The writer, of Omaha, is a state senator representing District 8 in the Nebraska Legislature.
Last Sunday, the Omaha World-Herald published an editorial calling for “responsible adult behavior” in the Legislature. By introducing an extreme anti-abortion bill on the first day, some of my colleagues have taken the opposite approach. With all the urgent issues facing our state, senators chose to introduce a radical bill making it a crime for doctors to use their best medical judgment for women requiring abortion care.
Legislative Bill 814 implements a method ban for a common medical procedure, pushing legal abortion care out of reach for more Nebraskans. A woman’s health, not politics, should guide important medical decisions at every point in pregnancy. This is about politicians interfering with doctors’ abilities to use their best medical judgment to provide the care that is best for their patients.
We only have 60 days for the legislative session. Sixty days to provide constituents with property tax relief, new business incentives and desperately needed flood relief. We have overcrowded prisons, underfunded schools and unacceptable facilities for our youth in the juvenile justice system. These are the issues we need to address — not targeting women’s health care.
This session will require dedicated and measured engagement on every bill before us. Lawmakers and stakeholders have spent the past year overcoming differences and having tough conversations to find consensus on consequential issues. Introducing a restrictive abortion bill in this short session foolishly throws the success of all of these important issues into limbo and is out of step with what most Nebraskans want.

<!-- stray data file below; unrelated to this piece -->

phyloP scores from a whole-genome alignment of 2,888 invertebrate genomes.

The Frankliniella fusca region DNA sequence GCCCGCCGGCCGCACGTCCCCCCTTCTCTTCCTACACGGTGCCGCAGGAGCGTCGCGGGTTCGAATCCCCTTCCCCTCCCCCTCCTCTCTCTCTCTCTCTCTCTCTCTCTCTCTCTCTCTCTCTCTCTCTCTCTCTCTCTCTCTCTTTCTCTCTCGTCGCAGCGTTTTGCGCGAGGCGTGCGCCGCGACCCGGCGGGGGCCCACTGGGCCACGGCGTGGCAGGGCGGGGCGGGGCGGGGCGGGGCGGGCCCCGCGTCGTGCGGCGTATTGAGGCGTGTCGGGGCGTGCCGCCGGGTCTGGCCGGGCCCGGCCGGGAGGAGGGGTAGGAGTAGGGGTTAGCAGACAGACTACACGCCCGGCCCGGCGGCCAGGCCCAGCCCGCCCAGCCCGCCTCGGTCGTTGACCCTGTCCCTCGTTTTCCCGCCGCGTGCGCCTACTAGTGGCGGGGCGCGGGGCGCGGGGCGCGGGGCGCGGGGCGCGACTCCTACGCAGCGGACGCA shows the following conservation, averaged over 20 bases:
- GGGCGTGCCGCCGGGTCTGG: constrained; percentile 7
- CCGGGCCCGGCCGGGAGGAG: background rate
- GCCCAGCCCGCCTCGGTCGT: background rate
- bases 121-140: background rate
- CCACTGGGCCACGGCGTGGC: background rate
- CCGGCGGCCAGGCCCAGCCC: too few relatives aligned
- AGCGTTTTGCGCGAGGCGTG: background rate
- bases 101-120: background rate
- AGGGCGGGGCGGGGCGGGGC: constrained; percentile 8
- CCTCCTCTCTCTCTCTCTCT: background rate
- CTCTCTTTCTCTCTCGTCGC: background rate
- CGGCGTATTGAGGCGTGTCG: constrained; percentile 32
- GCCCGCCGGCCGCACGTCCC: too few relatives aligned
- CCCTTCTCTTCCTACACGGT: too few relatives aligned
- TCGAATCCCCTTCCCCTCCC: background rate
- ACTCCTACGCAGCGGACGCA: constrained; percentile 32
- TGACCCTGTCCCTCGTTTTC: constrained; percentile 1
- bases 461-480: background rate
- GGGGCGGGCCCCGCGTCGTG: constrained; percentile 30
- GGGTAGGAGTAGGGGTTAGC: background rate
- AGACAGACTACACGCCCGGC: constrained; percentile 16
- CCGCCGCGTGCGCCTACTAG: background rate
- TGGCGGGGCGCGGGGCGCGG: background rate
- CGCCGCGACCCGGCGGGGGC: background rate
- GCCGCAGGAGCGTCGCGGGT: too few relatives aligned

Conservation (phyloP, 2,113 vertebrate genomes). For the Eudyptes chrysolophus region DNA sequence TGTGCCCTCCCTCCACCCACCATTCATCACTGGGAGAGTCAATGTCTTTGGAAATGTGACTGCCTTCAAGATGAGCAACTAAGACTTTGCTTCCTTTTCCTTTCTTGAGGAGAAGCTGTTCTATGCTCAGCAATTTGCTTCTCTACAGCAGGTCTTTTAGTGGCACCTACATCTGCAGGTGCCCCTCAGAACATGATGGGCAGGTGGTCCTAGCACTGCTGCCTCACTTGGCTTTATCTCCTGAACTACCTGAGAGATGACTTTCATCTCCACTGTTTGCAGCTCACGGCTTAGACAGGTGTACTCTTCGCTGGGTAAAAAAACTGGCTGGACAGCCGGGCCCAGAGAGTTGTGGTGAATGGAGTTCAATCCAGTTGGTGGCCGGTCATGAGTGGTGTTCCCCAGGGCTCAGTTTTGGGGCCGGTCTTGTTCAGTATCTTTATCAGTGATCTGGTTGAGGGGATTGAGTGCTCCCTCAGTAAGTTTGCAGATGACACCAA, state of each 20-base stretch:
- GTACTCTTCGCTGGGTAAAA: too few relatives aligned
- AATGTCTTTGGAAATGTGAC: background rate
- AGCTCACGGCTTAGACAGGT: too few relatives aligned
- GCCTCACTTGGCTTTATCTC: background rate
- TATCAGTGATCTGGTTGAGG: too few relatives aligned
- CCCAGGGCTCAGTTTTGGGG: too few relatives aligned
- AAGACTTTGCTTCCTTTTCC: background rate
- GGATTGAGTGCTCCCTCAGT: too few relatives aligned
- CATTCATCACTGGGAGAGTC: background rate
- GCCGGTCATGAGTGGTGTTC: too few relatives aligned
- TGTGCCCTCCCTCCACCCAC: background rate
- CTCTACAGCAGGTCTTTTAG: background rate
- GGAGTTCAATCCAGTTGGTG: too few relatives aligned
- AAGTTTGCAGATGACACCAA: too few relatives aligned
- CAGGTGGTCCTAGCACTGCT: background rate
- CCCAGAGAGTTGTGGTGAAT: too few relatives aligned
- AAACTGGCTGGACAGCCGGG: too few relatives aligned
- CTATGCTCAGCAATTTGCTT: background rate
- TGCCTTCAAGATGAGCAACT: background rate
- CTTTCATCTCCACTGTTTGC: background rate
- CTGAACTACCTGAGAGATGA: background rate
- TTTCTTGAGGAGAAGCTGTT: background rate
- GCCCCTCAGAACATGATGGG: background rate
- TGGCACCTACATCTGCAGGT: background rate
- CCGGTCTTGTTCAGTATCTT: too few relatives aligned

Many of my colleagues and I are disappointed, but not surprised. We’ve seen this all before. The Legislature considered a similar bill two years ago and it stalled in committee. Lawmakers have no place interfering in women’s health care decisions — and we certainly don’t know better than doctors or the woman herself. The decision about whether and when to become a parent is one of the most important decisions we ever make; that decision must always remain with a woman, her family and her faith.
I came into the session ready to tackle major issues, but not at the expense of the right to health care. Health care advocates inside and outside of the Unicameral are ready, and we will not allow reproductive rights to be further stripped away from Nebraskans.
For us to succeed this year, we need to take seriously our power to make meaningful change for our constituents. It’s time for us to show Nebraskans that we understand their concerns and solve their problems. To do so, it is going to take responsible, adult behavior. By interfering with the right to reproductive health care, we’re not off to a good start.